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King Kong Review

King Kong Review

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Published by shanmason93

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Categories:Topics, Art & Design
Published by: shanmason93 on Oct 25, 2012
Copyright:Attribution Non-commercial


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King Kong 1933: Cinematic Spaces
Fig 1. King Kong (c.1933)
King Kong (1933) utilised a series of cinematic techniques which played a crucial element tothe development of cinema; paying particular attention to effects which dominated the productionof the cinematic spaces and the cast which pre-occupied them.
Willis O’Brien
used a range of effects which revolutionised the production of film.
“The movie
plunders every trick in the book to create its illusions, using live action, back projection, stop-motion animation, miniatures, models, matte paintings and sleight-of-
(Ebert 2002)
It isimportant to understand the limitations of early cinema to begin to imagine the impact this wideexperimental range of effects had on the industry of cinema. Technological enhancements allowedproducers to experiment with cinematic spaces and dialogue to produce emotive responses insidethe viewers. Kong features pan shots of humans running from giant insects and Jurassic creatureswhilst also manipulating long, mid and close up shots to convey the shocked expressions of the castwhen they discover the
frightful scale of the creatures in “King Kong” (particularly
in the repeatedclose ups of damsel in distress,
‘scream queen’
, Fay Wray). Long shots build intensity in approach tothe island which hints at the closing distance of the Westerners journey to Skull Island whichmounted to a climax when the first roars of Kong break the silence. The processes used to shootscene-to-scene in Kong were
revolutionary to the extent that we reflect them in today’s television
and cinema.
“Willis O'Brien created impressive effects that were not only technically brilliant, butalso highly imaginative in terms of cinematic action.”… “The plot was kept simple bu
t believable
enough to allow the audience to enjoy the special effects that would dominate.”
(Haflidason 2001)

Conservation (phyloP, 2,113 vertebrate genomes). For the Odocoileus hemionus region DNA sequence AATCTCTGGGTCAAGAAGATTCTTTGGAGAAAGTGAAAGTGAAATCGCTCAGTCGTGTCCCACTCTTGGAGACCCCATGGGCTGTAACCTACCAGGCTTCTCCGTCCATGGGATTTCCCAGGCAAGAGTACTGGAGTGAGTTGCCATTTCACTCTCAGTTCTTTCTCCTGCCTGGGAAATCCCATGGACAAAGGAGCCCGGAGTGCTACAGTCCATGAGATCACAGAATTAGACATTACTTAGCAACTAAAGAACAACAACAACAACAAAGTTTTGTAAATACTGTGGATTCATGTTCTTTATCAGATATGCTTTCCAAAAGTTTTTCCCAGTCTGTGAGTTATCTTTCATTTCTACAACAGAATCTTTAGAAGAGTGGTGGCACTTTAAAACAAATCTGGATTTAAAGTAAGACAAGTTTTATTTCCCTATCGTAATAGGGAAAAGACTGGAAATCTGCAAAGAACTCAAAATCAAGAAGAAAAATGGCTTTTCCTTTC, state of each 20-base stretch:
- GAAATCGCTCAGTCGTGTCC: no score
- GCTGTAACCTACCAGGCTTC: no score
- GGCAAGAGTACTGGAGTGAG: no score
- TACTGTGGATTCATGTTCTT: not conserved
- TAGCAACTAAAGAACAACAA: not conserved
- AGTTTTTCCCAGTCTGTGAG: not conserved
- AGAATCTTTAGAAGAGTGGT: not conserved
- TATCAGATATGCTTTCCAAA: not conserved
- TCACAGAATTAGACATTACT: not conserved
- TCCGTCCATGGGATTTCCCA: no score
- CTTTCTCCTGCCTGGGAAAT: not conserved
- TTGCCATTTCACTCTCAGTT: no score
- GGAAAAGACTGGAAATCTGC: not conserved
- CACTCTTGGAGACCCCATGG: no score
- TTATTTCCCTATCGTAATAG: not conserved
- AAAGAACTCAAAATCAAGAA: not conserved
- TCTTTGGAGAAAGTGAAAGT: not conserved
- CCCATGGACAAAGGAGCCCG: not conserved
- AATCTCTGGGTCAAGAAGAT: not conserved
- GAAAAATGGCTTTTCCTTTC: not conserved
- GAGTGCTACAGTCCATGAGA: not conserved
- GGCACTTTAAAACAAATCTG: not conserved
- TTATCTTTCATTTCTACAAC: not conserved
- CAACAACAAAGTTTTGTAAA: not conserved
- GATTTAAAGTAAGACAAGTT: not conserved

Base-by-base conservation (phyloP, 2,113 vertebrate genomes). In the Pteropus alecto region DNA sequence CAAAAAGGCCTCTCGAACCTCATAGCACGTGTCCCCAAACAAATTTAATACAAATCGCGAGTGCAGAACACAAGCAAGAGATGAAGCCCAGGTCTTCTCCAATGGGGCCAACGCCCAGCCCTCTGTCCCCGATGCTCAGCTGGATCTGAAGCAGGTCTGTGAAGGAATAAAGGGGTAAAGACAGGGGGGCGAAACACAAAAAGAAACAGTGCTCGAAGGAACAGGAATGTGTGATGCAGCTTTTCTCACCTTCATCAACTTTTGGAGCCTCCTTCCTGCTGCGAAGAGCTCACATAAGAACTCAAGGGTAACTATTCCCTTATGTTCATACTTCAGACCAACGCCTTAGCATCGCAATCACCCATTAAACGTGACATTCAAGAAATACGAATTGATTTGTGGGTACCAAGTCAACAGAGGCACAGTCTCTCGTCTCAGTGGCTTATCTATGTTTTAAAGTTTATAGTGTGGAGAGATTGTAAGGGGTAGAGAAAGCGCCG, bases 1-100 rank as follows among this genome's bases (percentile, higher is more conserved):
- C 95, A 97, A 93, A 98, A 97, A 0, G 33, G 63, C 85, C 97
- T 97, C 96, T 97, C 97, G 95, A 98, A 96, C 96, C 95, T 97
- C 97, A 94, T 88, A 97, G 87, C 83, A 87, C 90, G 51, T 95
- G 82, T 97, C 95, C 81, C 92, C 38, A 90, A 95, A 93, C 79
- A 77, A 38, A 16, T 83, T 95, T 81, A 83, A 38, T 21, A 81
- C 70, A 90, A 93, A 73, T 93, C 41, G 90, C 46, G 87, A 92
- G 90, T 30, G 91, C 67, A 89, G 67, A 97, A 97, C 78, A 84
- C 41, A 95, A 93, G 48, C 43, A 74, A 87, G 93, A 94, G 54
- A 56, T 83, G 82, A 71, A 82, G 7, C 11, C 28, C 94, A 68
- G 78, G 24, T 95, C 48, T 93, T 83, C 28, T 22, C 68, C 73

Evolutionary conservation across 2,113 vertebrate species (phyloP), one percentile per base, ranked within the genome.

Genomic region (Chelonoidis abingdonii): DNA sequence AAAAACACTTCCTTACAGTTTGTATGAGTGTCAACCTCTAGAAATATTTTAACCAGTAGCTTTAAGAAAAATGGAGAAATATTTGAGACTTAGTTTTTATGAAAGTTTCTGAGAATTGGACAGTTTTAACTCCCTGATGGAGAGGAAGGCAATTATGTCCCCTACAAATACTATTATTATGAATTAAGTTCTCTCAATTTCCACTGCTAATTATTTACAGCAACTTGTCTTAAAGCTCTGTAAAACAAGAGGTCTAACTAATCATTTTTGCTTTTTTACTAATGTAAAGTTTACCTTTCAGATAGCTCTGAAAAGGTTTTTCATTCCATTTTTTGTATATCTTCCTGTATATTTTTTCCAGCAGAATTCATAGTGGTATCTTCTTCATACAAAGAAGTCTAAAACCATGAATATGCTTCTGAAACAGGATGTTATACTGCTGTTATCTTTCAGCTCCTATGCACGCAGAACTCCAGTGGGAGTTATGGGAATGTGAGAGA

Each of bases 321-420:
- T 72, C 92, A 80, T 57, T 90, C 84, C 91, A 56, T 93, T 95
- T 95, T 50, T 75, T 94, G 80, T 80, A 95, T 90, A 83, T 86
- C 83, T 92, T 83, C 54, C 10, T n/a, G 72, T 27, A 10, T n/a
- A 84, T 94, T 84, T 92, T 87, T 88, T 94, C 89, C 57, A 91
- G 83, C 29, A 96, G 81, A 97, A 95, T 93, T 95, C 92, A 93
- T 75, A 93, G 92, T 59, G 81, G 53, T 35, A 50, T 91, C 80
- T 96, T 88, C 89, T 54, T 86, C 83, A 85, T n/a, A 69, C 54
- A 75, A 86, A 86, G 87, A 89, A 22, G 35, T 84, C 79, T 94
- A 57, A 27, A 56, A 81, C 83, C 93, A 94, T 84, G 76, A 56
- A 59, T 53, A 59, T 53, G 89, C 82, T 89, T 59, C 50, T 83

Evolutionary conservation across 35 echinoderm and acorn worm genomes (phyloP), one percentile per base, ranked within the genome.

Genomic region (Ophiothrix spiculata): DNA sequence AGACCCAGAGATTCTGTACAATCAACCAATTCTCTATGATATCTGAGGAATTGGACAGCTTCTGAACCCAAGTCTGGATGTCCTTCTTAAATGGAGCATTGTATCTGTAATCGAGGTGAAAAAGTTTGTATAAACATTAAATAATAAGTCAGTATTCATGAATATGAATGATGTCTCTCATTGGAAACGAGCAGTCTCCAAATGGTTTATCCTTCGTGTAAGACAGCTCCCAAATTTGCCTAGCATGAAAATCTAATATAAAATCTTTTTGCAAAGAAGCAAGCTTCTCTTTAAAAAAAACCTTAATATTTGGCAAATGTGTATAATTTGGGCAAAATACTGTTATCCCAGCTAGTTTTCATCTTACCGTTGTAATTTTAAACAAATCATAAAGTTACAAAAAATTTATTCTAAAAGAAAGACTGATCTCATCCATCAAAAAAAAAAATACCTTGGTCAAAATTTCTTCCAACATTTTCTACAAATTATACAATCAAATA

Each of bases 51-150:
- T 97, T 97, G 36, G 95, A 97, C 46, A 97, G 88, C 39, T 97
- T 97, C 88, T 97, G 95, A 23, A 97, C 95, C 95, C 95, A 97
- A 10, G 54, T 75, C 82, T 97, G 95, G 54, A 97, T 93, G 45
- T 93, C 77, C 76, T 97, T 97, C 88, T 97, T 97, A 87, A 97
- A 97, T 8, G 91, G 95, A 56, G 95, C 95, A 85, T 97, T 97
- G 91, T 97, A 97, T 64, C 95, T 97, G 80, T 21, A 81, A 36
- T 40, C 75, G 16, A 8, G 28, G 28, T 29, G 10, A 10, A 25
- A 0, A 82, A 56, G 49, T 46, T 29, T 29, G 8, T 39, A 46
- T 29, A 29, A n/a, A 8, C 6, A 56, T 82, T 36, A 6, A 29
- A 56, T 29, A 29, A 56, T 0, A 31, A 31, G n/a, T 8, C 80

Painted panes of glass were used to create an atmospheric feel of density to the jungles of SkullIsland. Giving the cinematic space a three dimensional feel over the 2D backdrops which occupiedthe sets of film beforehand. Similarly digital artists now create layers inside photo shop to createdifferences in the atmosphere for artwork. This added a great impotence to strive to border realitytowards the completely unnatural scale of King Kong which in turn generated the successful fordepiction of a horror film; Using effects made the character of Kong more fluid-like more believableand consequently more frightening.
Fig 2. King Kong dwarfing the American skyline (1933)
 However engaging with King Kong is obligatory to modern day viewers through the obviousracial and sexist themes referenced throughout the film. In 1933 ethnical and gender equality werelargely unrecognised to society as compared to multiculturalist morality of the twenty first century.This created huge implications for the like for like remake of King Kong in 2005, where Peter
Jackson’s reproduction was specifically created to convey the changes in equality between
1933 and2005. Inside The geographical location of Skull Island and its inhabitants prompts racial themes
Notonly is the island home to Kong and a group of Black natives, it is also inhabited by a large numberof prehistoric beasts. Dinosaurs are seen to coexist with the indigenous peoples.
” (McKay 2005).
The coexistence of the pre historic and black natives prompts the notion of savagery and thatsomehow the white westerners are travelling backwards in time to the black island. Althoughmodern day audiences turn away from the screen at such crude racism, the society of 1933 wouldrely upon the racial imagery to develop a key understanding and structure to the plot.
“On his native
island, he is imposing, but not nearly as imposing as he becomes when he reaches the Americanshores. Once he finally escapes and rebels, he reaches his most impressive height, simultaneouslysignifying his overwhelming danger to American cultural stability (represented by the Empire StateBuilding
then a very current symbol of American industrial p
(McKay 2005).
McKay thengoes on to explain how the scale of Kong continues to grow from his journey from Skull Island toAmerica, signifying the fear of multiculturalism and complete lack of equality present in 1933.
Fig 3. Fey Wray in King Kong (1933)
 Overall Kong is successful in its sheers amount of special effects and its manor of creativelymanipulating cinematography. However the plot has to be altered considerable for a modern day

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